Open source software is considered by many to be a novelty and the open source movement a revolution. Yet the collaborative creation of knowledge has gone on for as long as humans have been able to communicate. CODE looks at the collaborative model of creativity—with examples ranging from collective ownership in indigenous societies to free software, academic science, and the human genome project—and finds it an alternative to proprietary frameworks for creativity based on strong intellectual property rights.
Intellectual property rights, argues Rishab Ghosh in his introduction, were ostensibly developed to increase creativity; but today, policy decisions that treat knowledge and art as if they were physical forms of property actually threaten to decrease creativity, limit public access to creativity, and discourage collaborative creativity. "Newton should have had to pay a license fee before being allowed even to see how tall the 'shoulders of giants' were, let alone to stand upon them," he writes.
The contributors to CODE, from such diverse fields as economics, anthropology, law, and software development, examine collaborative creativity from a variety of perspectives, looking at new and old forms of creative collaboration and the mechanisms emerging to study them. Discussing the philosophically resonant issues of ownership, property, and the commons, they ask if the increasing application of the language of property rights to knowledge and creativity constitutes a second enclosure movement—or if the worldwide acclaim for free software signifies a renaissance of the commons. Two concluding chapters offer concrete possibilities for both alternatives, with one proposing the establishment of "positive intellectual rights" to information and another issuing a warning against the threats to networked knowledge posed by globalization.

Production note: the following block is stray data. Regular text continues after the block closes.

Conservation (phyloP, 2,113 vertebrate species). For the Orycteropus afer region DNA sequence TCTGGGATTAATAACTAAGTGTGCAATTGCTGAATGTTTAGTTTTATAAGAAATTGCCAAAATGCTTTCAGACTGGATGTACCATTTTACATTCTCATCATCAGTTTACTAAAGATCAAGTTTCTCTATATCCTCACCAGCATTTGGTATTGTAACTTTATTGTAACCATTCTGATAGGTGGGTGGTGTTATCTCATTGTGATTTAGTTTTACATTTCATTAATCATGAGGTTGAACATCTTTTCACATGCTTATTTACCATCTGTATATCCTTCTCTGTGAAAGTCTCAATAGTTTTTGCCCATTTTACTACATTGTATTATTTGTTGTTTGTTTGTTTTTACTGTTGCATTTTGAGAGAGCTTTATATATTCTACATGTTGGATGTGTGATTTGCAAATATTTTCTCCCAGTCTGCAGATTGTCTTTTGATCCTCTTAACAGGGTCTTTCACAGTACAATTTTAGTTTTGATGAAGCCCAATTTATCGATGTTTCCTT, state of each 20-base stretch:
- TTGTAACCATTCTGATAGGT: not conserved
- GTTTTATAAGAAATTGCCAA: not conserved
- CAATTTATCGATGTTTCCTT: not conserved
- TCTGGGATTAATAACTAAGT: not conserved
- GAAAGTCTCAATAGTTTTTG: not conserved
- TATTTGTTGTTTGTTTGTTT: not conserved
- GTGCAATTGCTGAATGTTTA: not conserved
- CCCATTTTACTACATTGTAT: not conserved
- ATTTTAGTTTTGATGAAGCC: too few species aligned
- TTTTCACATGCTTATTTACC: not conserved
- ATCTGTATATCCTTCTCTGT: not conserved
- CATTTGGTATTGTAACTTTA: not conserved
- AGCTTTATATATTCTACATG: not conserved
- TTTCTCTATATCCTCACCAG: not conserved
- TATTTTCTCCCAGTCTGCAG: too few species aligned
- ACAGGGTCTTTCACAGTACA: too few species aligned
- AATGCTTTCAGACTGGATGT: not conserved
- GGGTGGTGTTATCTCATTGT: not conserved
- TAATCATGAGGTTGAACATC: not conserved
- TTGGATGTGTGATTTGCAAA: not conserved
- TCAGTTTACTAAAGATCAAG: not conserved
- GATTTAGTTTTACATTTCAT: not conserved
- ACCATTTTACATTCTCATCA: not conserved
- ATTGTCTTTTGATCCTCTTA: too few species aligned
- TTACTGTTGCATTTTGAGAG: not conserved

"CODE is a mature and sophisticated exploration of the most important issues related to creativity in the digital age. The broad mix of scholars, offering extraordinarily insightful perspectives, makes this collection essential for understanding this critically important set of questions."
—Lawrence Lessig, Stanford Law School, author of Free Culture
"We hear much these days of the 'knowledge society.' The usual implication of the phrase is that knowledge is something to be owned. Yet it is well known, indeed obvious, that creativity and innovation happen only when nurtured by large areas of common knowledge. The contributors to this book document the current erosion of the commons, and show ways to move forward by reconciling conflicting demands in a collaborative manner. Profound, thoughtful, pragmatic, and very readable, the articles range from historical perspective to practical advice, bringing fresh air to discussions around intellectual property and revealing how contingent are the 'norms' of today. They give answers and hope to those who sense that something is amiss with the system but are unsure about the alternatives."
—John Sulston, The Wellcome Trust Sanger Institute, Cambridge, UK, Nobel Laureate in Physiology or Medicine (2002)